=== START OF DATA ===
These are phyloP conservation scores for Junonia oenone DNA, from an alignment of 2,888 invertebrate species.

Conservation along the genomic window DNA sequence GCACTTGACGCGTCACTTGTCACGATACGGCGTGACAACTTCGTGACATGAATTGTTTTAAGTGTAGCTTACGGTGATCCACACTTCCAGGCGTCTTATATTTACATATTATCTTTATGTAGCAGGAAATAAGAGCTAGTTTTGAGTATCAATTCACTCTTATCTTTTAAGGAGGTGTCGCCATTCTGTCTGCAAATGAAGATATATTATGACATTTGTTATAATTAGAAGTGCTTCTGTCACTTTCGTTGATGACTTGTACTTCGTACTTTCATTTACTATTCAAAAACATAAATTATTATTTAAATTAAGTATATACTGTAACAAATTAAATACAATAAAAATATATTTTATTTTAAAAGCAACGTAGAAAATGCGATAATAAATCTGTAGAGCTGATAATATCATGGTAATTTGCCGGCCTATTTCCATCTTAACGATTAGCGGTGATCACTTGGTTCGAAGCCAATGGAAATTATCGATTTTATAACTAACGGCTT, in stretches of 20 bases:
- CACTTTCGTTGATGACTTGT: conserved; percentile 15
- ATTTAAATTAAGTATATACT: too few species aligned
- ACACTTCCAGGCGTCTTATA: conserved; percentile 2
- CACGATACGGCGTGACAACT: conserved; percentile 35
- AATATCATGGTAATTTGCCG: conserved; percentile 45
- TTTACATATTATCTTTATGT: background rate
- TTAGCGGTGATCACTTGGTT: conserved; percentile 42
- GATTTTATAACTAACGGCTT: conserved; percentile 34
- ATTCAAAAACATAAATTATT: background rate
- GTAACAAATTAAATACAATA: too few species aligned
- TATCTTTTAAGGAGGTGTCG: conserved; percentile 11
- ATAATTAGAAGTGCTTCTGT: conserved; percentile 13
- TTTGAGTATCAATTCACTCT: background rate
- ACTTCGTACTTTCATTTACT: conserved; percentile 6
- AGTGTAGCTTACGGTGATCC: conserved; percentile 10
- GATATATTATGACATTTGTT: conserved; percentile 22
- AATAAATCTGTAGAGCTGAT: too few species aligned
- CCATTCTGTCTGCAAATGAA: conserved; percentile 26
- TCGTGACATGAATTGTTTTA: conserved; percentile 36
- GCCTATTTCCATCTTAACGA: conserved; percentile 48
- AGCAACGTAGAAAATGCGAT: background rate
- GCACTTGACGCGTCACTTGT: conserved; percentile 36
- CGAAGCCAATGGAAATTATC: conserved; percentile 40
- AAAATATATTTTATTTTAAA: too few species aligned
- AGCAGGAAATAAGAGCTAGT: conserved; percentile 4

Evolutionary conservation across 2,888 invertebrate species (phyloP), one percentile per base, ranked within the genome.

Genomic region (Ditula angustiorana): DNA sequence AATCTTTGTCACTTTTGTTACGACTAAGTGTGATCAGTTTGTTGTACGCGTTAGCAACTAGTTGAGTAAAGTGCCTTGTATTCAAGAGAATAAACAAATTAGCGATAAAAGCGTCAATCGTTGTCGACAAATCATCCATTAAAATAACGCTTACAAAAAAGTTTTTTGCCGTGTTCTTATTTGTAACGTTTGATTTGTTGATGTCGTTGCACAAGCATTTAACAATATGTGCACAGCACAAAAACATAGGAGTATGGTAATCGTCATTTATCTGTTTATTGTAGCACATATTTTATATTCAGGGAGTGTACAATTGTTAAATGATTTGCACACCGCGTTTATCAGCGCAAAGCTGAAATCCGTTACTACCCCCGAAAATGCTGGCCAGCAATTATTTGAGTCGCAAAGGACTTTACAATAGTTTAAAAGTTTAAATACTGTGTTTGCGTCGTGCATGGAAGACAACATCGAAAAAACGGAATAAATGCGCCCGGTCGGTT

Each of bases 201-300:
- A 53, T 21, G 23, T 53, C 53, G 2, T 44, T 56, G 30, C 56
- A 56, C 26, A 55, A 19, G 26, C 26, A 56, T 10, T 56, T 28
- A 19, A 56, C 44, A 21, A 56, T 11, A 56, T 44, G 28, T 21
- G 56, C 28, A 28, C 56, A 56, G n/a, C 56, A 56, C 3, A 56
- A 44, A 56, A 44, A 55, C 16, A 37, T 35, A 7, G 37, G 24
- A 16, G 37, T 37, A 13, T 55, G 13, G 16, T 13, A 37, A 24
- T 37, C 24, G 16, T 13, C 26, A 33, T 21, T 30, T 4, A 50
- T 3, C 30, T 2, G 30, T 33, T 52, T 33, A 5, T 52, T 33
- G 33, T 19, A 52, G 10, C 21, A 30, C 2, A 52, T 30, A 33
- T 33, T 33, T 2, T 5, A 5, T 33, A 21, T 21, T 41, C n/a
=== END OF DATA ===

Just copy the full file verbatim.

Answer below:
These are phyloP conservation scores for Junonia oenone DNA, from an alignment of 2,888 invertebrate species.

Conservation along the genomic window DNA sequence GCACTTGACGCGTCACTTGTCACGATACGGCGTGACAACTTCGTGACATGAATTGTTTTAAGTGTAGCTTACGGTGATCCACACTTCCAGGCGTCTTATATTTACATATTATCTTTATGTAGCAGGAAATAAGAGCTAGTTTTGAGTATCAATTCACTCTTATCTTTTAAGGAGGTGTCGCCATTCTGTCTGCAAATGAAGATATATTATGACATTTGTTATAATTAGAAGTGCTTCTGTCACTTTCGTTGATGACTTGTACTTCGTACTTTCATTTACTATTCAAAAACATAAATTATTATTTAAATTAAGTATATACTGTAACAAATTAAATACAATAAAAATATATTTTATTTTAAAAGCAACGTAGAAAATGCGATAATAAATCTGTAGAGCTGATAATATCATGGTAATTTGCCGGCCTATTTCCATCTTAACGATTAGCGGTGATCACTTGGTTCGAAGCCAATGGAAATTATCGATTTTATAACTAACGGCTT, in stretches of 20 bases:
- CACTTTCGTTGATGACTTGT: conserved; percentile 15
- ATTTAAATTAAGTATATACT: too few species aligned
- ACACTTCCAGGCGTCTTATA: conserved; percentile 2
- CACGATACGGCGTGACAACT: conserved; percentile 35
- AATATCATGGTAATTTGCCG: conserved; percentile 45
- TTTACATATTATCTTTATGT: background rate
- TTAGCGGTGATCACTTGGTT: conserved; percentile 42
- GATTTTATAACTAACGGCTT: conserved; percentile 34
- ATTCAAAAACATAAATTATT: background rate
- GTAACAAATTAAATACAATA: too few species aligned
- TATCTTTTAAGGAGGTGTCG: conserved; percentile 11
- ATAATTAGAAGTGCTTCTGT: conserved; percentile 13
- TTTGAGTATCAATTCACTCT: background rate
- ACTTCGTACTTTCATTTACT: conserved; percentile 6
- AGTGTAGCTTACGGTGATCC: conserved; percentile 10
- GATATATTATGACATTTGTT: conserved; percentile 22
- AATAAATCTGTAGAGCTGAT: too few species aligned
- CCATTCTGTCTGCAAATGAA: conserved; percentile 26
- TCGTGACATGAATTGTTTTA: conserved; percentile 36
- GCCTATTTCCATCTTAACGA: conserved; percentile 48
- AGCAACGTAGAAAATGCGAT: background rate
- GCACTTGACGCGTCACTTGT: conserved; percentile 36
- CGAAGCCAATGGAAATTATC: conserved; percentile 40
- AAAATATATTTTATTTTAAA: too few species aligned
- AGCAGGAAATAAGAGCTAGT: conserved; percentile 4

Evolutionary conservation across 2,888 invertebrate species (phyloP), one percentile per base, ranked within the genome.

Genomic region (Ditula angustiorana): DNA sequence AATCTTTGTCACTTTTGTTACGACTAAGTGTGATCAGTTTGTTGTACGCGTTAGCAACTAGTTGAGTAAAGTGCCTTGTATTCAAGAGAATAAACAAATTAGCGATAAAAGCGTCAATCGTTGTCGACAAATCATCCATTAAAATAACGCTTACAAAAAAGTTTTTTGCCGTGTTCTTATTTGTAACGTTTGATTTGTTGATGTCGTTGCACAAGCATTTAACAATATGTGCACAGCACAAAAACATAGGAGTATGGTAATCGTCATTTATCTGTTTATTGTAGCACATATTTTATATTCAGGGAGTGTACAATTGTTAAATGATTTGCACACCGCGTTTATCAGCGCAAAGCTGAAATCCGTTACTACCCCCGAAAATGCTGGCCAGCAATTATTTGAGTCGCAAAGGACTTTACAATAGTTTAAAAGTTTAAATACTGTGTTTGCGTCGTGCATGGAAGACAACATCGAAAAAACGGAATAAATGCGCCCGGTCGGTT

Each of bases 201-300:
- A 53, T 21, G 23, T 53, C 53, G 2, T 44, T 56, G 30, C 56
- A 56, C 26, A 55, A 19, G 26, C 26, A 56, T 10, T 56, T 28
- A 19, A 56, C 44, A 21, A 56, T 11, A 56, T 44, G 28, T 21
- G 56, C 28, A 28, C 56, A 56, G n/a, C 56, A 56, C 3, A 56
- A 44, A 56, A 44, A 55, C 16, A 37, T 35, A 7, G 37, G 24
- A 16, G 37, T 37, A 13, T 55, G 13, G 16, T 13, A 37, A 24
- T 37, C 24, G 16, T 13, C 26, A 33, T 21, T 30, T 4, A 50
- T 3, C 30, T 2, G 30, T 33, T 52, T 33, A 5, T 52, T 33
- G 33, T 19, A 52, G 10, C 21, A 30, C 2, A 52, T 30, A 33
- T 33, T 33, T 2, T 5, A 5, T 33, A 21, T 21, T 41, C n/a